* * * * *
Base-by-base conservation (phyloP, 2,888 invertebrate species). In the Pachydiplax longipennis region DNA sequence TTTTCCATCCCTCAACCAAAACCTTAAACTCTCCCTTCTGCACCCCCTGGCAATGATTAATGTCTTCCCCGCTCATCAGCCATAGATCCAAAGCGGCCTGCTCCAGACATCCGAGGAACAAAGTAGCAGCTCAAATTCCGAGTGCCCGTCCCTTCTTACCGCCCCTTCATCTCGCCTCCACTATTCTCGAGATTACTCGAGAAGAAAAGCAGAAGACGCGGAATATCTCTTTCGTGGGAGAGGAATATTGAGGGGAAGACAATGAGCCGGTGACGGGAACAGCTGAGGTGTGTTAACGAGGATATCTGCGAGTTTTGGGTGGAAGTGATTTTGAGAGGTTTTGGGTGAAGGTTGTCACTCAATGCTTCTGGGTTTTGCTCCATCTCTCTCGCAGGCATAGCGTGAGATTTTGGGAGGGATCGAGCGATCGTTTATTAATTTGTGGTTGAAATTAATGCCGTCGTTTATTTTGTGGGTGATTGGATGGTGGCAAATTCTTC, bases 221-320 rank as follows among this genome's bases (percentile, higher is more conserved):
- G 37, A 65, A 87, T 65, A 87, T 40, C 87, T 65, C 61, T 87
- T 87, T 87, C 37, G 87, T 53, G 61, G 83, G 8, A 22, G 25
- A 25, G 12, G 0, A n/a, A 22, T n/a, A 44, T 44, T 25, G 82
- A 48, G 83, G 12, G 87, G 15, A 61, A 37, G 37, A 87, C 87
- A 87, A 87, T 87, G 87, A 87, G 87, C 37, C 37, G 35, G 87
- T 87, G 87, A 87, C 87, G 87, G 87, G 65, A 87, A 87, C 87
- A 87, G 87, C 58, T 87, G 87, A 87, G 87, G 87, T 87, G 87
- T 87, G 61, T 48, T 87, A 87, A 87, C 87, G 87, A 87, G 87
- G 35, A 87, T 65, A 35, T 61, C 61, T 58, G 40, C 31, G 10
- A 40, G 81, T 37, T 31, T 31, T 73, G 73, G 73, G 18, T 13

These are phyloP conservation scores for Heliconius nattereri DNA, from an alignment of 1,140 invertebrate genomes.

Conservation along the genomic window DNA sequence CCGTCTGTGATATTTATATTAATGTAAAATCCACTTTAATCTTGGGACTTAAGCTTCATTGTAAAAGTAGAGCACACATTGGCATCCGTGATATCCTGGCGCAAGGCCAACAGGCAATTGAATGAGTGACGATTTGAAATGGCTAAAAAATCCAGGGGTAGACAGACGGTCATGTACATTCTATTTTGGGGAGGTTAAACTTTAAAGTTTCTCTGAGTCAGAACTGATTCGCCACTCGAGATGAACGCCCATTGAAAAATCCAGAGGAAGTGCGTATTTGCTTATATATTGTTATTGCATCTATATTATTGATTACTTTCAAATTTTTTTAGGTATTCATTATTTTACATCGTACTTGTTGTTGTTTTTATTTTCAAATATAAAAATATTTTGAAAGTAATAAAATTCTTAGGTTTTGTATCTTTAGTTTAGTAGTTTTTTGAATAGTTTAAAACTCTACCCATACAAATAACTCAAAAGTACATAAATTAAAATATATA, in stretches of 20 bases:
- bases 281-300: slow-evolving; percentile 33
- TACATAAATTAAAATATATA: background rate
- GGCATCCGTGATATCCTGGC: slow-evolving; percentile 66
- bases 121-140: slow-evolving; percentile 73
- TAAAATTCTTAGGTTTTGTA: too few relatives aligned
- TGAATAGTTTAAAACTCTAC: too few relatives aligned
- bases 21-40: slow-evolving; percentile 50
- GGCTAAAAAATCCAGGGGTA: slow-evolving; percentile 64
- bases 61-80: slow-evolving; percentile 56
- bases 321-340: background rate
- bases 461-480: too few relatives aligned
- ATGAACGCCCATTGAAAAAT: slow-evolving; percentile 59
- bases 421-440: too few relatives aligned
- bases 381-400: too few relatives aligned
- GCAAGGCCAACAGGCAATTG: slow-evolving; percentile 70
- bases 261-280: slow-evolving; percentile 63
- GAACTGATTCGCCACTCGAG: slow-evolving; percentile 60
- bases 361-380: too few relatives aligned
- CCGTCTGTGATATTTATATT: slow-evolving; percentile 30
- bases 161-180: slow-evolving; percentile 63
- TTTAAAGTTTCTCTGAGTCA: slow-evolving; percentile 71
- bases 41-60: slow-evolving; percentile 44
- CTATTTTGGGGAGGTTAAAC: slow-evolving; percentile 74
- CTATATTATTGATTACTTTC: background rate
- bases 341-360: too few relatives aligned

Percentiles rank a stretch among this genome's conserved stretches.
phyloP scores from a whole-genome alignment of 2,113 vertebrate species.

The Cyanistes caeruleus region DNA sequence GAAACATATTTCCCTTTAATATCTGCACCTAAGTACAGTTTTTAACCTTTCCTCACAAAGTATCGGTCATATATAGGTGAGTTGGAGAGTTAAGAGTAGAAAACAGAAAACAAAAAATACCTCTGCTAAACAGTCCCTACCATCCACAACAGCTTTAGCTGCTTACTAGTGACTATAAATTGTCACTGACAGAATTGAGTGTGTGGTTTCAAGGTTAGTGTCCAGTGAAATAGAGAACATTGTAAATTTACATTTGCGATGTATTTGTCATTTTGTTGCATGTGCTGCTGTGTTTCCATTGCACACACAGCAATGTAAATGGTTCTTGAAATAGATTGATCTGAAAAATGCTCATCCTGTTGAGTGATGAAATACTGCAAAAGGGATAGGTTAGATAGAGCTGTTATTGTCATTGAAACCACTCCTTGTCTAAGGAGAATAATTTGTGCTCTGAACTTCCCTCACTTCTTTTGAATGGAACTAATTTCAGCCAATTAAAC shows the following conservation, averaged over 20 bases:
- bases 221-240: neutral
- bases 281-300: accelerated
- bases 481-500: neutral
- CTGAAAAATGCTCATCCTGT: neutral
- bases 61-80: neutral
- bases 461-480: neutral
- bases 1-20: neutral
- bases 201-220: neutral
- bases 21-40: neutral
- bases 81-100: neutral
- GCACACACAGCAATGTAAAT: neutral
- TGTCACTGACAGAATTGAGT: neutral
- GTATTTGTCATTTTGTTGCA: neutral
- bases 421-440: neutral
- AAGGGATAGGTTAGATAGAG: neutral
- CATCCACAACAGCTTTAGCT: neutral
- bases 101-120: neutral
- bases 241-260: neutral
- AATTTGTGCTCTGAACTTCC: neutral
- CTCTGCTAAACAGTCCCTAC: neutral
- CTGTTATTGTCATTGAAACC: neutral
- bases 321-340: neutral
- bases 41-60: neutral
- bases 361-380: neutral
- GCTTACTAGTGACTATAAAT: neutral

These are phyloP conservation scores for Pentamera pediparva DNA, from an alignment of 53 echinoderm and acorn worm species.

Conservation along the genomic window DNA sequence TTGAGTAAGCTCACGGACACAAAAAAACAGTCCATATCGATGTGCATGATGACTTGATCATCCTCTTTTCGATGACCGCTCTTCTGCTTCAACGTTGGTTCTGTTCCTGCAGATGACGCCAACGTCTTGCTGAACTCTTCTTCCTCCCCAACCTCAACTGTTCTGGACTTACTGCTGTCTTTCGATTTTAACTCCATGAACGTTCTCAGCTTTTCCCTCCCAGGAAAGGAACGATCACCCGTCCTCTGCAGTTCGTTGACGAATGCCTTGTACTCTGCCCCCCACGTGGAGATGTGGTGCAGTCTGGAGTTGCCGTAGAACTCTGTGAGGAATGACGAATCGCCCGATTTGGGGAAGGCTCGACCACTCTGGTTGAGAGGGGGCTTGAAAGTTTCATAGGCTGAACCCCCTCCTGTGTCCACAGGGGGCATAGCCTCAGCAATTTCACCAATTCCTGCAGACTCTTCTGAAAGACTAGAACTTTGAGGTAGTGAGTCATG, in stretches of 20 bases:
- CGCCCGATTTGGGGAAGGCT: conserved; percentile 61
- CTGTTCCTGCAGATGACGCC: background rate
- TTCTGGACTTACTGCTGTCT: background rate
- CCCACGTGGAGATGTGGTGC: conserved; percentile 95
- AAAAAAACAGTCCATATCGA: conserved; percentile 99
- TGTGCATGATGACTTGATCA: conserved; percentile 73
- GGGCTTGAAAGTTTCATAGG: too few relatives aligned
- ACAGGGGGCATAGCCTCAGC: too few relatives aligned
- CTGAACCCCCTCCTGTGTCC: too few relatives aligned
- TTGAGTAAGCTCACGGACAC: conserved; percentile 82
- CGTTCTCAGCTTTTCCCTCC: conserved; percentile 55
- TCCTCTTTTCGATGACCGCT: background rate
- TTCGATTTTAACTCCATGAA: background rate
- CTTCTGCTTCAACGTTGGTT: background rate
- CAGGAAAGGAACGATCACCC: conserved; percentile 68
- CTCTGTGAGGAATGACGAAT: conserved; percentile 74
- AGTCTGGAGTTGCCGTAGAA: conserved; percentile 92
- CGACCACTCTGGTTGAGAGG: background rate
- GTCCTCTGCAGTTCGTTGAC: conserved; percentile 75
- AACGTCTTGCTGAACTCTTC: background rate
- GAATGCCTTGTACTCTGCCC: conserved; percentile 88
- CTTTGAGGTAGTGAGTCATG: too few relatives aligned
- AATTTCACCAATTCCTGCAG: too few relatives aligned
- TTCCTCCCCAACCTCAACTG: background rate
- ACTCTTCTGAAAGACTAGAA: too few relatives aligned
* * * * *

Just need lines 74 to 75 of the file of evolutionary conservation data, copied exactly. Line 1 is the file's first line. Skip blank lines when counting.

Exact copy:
- TGTGCATGATGACTTGATCA: conserved; percentile 73
- GGGCTTGAAAGTTTCATAGG: too few relatives aligned